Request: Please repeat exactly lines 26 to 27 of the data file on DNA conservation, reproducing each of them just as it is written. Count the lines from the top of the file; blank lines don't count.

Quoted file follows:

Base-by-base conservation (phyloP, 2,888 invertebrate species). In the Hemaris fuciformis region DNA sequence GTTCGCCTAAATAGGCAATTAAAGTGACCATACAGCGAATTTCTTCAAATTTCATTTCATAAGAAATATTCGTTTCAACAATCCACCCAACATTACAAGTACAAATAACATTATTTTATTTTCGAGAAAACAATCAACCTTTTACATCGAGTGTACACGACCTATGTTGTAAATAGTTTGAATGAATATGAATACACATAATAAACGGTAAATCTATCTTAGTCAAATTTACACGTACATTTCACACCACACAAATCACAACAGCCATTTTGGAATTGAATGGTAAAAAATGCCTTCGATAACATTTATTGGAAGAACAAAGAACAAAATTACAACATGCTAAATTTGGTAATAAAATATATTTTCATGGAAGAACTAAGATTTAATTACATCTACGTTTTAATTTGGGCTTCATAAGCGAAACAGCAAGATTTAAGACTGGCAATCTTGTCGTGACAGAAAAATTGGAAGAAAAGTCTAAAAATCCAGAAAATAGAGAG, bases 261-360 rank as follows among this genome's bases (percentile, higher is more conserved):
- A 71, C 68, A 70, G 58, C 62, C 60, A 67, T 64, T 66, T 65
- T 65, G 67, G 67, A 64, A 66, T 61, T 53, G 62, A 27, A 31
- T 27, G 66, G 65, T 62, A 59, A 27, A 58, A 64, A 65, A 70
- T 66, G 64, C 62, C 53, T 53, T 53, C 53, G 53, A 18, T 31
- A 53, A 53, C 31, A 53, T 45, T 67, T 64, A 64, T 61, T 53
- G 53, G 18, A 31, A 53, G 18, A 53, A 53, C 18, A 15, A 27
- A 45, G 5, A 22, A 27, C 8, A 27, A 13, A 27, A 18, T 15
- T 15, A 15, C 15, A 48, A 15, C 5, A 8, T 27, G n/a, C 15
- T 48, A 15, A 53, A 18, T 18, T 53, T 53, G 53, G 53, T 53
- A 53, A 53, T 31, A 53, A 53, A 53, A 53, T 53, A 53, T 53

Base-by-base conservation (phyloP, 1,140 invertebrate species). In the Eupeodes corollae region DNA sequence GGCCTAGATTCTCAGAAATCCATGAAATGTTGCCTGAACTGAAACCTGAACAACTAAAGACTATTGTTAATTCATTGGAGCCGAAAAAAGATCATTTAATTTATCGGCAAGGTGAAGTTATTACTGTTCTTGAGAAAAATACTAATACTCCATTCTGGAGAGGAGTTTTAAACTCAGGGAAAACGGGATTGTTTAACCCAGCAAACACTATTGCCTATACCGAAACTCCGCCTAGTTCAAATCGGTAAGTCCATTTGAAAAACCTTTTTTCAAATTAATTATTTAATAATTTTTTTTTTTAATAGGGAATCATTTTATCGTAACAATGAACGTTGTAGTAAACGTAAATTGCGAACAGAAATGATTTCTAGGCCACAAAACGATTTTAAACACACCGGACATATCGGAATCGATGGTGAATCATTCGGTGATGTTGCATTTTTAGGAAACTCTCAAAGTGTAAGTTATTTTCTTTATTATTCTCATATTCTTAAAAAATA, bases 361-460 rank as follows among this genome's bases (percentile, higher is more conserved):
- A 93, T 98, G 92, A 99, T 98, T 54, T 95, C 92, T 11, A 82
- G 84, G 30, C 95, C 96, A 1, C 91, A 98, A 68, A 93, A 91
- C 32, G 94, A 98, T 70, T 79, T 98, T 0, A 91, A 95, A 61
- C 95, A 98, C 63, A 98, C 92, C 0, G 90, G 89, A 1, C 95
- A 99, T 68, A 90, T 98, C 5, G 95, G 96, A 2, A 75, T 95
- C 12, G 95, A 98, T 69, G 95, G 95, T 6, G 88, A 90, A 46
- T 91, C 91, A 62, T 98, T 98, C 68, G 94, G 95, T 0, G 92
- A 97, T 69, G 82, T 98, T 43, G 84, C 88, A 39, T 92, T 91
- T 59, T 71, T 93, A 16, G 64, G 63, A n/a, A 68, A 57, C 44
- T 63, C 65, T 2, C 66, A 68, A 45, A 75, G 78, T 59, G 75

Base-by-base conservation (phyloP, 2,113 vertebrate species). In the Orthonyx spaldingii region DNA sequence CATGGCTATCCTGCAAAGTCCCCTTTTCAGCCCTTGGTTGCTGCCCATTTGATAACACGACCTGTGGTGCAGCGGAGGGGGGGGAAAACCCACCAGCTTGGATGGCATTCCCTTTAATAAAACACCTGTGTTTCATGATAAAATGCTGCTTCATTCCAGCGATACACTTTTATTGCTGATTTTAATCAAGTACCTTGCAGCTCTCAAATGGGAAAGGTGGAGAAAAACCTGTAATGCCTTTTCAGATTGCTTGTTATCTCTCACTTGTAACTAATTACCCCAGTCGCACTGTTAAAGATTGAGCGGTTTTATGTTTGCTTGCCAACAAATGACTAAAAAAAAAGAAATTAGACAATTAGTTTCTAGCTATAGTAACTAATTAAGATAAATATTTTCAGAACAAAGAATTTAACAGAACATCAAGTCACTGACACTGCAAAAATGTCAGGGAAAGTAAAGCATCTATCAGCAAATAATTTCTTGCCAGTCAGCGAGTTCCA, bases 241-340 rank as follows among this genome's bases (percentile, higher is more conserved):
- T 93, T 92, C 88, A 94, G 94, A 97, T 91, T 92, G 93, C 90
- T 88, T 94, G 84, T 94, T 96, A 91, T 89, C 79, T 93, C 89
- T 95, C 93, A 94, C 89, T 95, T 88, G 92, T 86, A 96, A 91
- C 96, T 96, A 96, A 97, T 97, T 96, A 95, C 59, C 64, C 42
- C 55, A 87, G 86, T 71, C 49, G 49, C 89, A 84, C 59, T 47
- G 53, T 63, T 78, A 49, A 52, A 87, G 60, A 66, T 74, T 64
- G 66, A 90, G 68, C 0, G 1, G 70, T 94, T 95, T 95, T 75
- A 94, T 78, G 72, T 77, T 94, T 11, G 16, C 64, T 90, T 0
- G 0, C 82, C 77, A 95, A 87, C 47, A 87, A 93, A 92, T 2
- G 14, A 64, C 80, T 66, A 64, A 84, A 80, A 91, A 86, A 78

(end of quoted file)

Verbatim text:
- T 95, C 93, A 94, C 89, T 95, T 88, G 92, T 86, A 96, A 91
- C 96, T 96, A 96, A 97, T 97, T 96, A 95, C 59, C 64, C 42